The patka is a headcovering worn as a turban by young Sikh boys. Saffron Press, the publisher of A Lion’s Mane and Dreams of Hope, just released the video above to educate children about the patka and demonstrate how it is tied.
I transitioned from a patka to a full turban when I was 16 years old (I still wear one when I play sports). The video – which is excellent work – reminded me of my younger days when I was a kid in school and the patka was my only headcovering.
When I was in kindergarten, I went to a private Catholic school (my father believed it would provide a superior education). I wasn’t only a rare person of color in my class, but I was also one of the very few non-Catholics in the school (if any others existed at all).
Because of this, the patka was a very foreign concept to my teacher and other students. To help my kindergarten teacher, my mother made a version of the patka – much like a beanie that could be slipped on rather than tied – that would be easy to put on by my teacher in case my patka came off during play.
The video also reminded me of a vague recollection I had of sitting in a room while two teachers were trying to figure out how to re-tie my patka on my head. I remember trying to explain how the patka was supposed to be tied, but the teachers couldn’t figure it out. I also recall how vulnerable I felt when, to attempt to re-tie it, they removed my patka and my hair was exposed.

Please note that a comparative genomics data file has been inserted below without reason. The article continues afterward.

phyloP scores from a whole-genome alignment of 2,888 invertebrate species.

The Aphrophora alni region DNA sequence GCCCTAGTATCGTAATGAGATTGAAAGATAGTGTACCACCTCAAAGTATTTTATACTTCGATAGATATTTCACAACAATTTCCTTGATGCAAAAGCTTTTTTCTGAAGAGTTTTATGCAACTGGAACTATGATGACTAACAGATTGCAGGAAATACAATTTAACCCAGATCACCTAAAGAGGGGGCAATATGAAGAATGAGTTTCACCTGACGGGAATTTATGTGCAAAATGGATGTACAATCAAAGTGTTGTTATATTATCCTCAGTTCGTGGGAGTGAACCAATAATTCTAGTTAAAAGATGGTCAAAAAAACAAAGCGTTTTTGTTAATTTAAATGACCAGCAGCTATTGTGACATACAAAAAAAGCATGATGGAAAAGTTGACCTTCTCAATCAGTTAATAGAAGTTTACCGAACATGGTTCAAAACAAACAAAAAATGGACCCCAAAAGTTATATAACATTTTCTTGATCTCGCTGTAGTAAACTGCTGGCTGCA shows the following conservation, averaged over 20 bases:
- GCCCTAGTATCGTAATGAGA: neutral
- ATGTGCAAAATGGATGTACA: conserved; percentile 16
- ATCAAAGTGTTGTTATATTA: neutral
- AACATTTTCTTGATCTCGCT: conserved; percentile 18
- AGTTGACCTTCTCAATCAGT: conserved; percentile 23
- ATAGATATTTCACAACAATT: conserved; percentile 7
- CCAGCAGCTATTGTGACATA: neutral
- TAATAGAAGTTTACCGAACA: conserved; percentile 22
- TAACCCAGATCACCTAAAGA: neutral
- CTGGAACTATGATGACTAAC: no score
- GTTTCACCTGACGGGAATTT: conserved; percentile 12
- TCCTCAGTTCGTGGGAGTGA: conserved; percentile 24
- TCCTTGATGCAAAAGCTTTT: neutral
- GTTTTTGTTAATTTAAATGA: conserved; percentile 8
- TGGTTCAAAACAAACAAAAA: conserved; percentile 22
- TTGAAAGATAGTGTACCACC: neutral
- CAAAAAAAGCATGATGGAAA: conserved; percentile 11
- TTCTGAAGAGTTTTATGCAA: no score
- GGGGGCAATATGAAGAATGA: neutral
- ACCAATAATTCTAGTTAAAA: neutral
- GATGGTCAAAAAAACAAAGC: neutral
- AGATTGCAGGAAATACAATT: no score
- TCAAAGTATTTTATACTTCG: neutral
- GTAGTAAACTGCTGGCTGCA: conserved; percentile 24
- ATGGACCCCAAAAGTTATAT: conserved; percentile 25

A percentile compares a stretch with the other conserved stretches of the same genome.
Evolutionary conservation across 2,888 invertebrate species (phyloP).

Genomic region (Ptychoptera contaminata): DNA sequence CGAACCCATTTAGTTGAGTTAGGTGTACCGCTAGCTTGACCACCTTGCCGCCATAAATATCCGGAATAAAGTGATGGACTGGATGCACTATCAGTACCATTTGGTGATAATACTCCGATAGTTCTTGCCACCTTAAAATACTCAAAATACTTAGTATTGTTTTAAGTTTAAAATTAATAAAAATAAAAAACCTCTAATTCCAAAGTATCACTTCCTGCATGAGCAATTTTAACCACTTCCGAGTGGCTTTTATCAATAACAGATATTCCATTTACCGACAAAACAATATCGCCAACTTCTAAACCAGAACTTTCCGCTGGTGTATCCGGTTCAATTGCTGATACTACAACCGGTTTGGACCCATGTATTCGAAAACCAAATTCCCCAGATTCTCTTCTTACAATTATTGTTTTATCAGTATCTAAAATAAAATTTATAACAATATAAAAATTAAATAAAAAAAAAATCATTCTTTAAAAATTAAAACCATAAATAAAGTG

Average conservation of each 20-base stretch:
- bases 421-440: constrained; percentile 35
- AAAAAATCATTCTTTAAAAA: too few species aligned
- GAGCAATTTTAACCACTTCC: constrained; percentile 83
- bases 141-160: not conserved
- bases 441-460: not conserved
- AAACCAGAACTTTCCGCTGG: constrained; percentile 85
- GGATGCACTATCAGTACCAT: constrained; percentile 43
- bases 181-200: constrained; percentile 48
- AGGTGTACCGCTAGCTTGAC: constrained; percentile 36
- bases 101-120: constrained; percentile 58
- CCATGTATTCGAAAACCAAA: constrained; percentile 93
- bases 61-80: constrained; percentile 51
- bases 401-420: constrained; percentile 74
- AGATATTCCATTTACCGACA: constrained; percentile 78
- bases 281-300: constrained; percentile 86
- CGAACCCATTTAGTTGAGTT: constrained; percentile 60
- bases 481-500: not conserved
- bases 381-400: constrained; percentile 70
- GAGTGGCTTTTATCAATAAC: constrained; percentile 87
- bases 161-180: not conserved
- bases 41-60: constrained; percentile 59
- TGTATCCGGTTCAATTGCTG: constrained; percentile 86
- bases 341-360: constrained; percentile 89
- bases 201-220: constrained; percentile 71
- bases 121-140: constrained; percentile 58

I can’t remember how it came off, and I wasn’t able to tie it myself. After a couple of times of trying, they decided to call my mother at home and have her come to my school to re-tie my patka, which she did.
While we didn’t have resources like this video (or story books like A Lion’s Mane or Dreams of Hope) when I was growing up, it’s heartwarming to see how many Sikhs are putting in energy for our children now. One of the things I appreciate about materials such as these is that they are created in a style that is relatable by non-Sikhs, but even more, these resources are also very relatable by our Sikh children brought up in this culture. Through these materials, Sikh children can learn about their own heritage, and see it as something from which they can draw strength rather than something that makes them vulnerable.